You can follow me on Twitter as @Sunglar, and find me in Google+ also as Sunglar. I'm very active in Facebook where you can find me posting regularly in the Puerto Rico Role Players group. Looking forward to hearing from you!

12 thoughts on “Ask the readers: Original alien races for your RPG?”

  1. I too love creating aliens for sci-fi settings. Often, my aliens are either mildly similar to humans, or radically different. For the mildly similar I can just describe the difference. (like humans, but with really long necks, long jaws & snake skin)

    For the really nonhuman aliens, I just draw them. I’m not skilled enough to be an “artist”, but good enough to make a line drawing that conveys the basic idea.

    If you have a unique alien needing an image, I could do a drawing for you. I enjoy reading about others’ creations, & it’s been a while since I drew to someone else’s specs, which would be fun for a change.

    1. Thank you very much, I will take you up on the offer, after this hectic two weeks of classes, work and life pass by I will contact you!

    2. I’m revisiting the post because the campaign is taking form and since you offered to help I was wondering if you’d still like to help me design some of the aliens for the campaign…

    1. I’m also contacting you since you offered and was wondering if you’d still like to help me design some of the aliens for the campaign…

  2. Any more skill in modding or sculpting miniatures? Even if you don’t use miniatures otherwise, a prototype of an alien might work for this purpose.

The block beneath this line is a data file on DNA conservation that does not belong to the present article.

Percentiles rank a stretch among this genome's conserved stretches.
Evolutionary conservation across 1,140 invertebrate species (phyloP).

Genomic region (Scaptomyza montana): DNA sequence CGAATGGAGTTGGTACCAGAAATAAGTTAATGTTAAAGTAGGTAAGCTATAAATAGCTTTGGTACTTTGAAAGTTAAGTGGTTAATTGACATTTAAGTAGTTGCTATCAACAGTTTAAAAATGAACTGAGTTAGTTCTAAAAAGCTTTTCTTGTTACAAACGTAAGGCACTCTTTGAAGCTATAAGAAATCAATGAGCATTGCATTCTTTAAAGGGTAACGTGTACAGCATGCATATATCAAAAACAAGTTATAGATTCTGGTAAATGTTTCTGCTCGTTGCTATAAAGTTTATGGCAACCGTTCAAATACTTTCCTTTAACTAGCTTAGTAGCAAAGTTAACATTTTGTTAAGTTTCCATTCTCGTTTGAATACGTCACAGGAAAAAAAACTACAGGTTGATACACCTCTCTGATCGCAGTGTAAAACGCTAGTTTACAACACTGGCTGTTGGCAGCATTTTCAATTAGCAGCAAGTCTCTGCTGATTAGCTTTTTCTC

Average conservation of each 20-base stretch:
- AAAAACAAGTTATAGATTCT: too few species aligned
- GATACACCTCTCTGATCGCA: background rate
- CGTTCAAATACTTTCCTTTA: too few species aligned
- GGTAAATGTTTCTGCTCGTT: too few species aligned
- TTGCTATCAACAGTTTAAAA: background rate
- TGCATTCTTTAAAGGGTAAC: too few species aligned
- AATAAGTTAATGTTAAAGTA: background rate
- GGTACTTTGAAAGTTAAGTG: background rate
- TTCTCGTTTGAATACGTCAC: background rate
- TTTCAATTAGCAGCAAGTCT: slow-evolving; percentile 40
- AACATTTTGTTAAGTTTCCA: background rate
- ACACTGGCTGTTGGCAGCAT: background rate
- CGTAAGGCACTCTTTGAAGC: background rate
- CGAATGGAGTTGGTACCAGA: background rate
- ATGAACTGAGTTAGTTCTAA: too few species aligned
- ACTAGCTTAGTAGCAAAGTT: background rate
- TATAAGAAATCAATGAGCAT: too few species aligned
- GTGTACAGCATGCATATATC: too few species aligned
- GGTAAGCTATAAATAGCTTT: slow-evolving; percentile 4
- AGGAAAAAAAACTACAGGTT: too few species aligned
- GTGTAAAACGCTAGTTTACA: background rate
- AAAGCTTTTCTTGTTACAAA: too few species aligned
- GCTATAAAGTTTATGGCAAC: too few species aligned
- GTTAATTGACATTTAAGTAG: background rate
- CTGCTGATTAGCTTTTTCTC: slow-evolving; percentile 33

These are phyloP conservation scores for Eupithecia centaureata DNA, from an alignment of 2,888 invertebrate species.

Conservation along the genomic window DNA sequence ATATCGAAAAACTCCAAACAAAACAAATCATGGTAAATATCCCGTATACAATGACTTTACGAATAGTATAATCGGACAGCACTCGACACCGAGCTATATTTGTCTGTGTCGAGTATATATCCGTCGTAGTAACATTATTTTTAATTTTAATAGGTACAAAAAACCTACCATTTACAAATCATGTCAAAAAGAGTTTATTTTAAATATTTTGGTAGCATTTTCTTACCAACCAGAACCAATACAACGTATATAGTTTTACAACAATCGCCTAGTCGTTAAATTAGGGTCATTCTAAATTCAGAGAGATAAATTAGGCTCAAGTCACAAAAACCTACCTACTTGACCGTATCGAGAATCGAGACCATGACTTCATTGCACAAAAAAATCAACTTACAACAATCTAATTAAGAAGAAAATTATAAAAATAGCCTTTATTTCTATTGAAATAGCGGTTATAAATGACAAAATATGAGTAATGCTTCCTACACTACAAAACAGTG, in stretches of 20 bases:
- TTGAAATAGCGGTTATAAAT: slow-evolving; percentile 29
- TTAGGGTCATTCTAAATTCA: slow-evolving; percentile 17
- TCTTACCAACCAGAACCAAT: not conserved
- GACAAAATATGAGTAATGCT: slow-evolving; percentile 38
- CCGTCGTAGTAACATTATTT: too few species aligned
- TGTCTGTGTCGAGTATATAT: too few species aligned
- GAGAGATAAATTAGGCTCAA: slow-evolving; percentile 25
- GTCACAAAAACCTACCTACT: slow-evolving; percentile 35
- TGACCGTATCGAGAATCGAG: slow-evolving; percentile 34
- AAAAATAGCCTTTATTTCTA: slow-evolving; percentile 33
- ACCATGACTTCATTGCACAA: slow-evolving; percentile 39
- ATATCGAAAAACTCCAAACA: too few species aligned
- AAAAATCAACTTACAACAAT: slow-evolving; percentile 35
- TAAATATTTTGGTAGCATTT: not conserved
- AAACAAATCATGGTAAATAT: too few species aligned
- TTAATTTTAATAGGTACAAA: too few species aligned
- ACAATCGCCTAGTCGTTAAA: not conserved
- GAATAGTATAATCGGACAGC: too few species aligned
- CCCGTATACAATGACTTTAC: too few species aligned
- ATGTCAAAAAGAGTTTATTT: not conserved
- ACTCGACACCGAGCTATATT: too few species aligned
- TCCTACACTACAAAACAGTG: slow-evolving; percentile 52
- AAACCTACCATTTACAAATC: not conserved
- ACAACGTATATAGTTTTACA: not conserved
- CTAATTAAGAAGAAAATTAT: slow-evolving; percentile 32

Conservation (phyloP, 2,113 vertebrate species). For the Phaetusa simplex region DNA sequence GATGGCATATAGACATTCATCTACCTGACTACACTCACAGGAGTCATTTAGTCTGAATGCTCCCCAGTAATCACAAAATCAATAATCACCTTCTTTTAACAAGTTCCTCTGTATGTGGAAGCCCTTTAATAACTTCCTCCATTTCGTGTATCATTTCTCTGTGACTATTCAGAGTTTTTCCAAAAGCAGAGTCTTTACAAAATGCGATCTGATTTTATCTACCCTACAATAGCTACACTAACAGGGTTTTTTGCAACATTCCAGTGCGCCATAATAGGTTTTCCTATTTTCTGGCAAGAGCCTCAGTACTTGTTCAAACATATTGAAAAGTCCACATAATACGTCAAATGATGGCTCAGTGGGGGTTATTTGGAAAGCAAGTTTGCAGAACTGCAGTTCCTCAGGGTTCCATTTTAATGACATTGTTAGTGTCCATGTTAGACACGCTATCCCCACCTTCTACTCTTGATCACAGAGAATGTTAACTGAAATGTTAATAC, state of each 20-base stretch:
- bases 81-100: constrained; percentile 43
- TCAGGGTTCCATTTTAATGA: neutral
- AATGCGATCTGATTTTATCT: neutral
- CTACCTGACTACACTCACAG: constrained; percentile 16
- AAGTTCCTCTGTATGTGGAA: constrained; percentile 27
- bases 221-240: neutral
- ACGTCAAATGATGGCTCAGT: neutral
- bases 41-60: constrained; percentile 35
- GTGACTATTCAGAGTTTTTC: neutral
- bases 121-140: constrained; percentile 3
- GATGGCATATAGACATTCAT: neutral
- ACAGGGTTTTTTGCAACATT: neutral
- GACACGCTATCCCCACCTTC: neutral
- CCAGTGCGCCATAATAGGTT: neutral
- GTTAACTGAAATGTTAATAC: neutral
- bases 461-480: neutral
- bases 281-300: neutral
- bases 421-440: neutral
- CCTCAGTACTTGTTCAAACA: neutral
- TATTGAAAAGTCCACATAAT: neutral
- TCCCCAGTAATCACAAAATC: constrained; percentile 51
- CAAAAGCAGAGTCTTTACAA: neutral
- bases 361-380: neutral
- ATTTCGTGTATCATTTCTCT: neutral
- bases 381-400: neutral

Browse star wars or clix (or D&D or whatever) miniatures in a singles store, find one that looks easy to mod and go for it! I haven’t posted it yet but I created a Pak’ma’ra from an aqualish Star Wars miniature for my future B5 game, which was quite simple.

    Btw, what kind of are aliens in your game? Humanoids, something completely weird or something between these (or few of both)? Humanoids are easier this way, but there are also a lot of non-humanoid miniatures.

    1. My skills with minis is likewise limited… I do have a lot of minis, and have recently begun to fancy paper stand ups.

      For the current campaign I’m envisioning two humanoid, reptilian races, one non humanoid race, furry with six limbs that can manipulate objects, one slightly humanoid warlike feline-like creature and light beings who have no solid form…

  3. I am always grateful for the generous community of readers this blog has, thank you everyone who has offered help. I will contact you about this…

  4. My first exposure to aliens was watching Star Wars, and since the cantina scene I’ve always felt that the more aliens the better 🙂

    An awesome source of both inspiration and pictures is Barlowe’s Guide to Extraterrestrials. When I was in the 6th grade my teacher brought it in to class and it completely blew my young mind. I had absolutely no familiarity with the source material but my friends and I immediately started using it as a kind of Monster Manual for our games of D&D.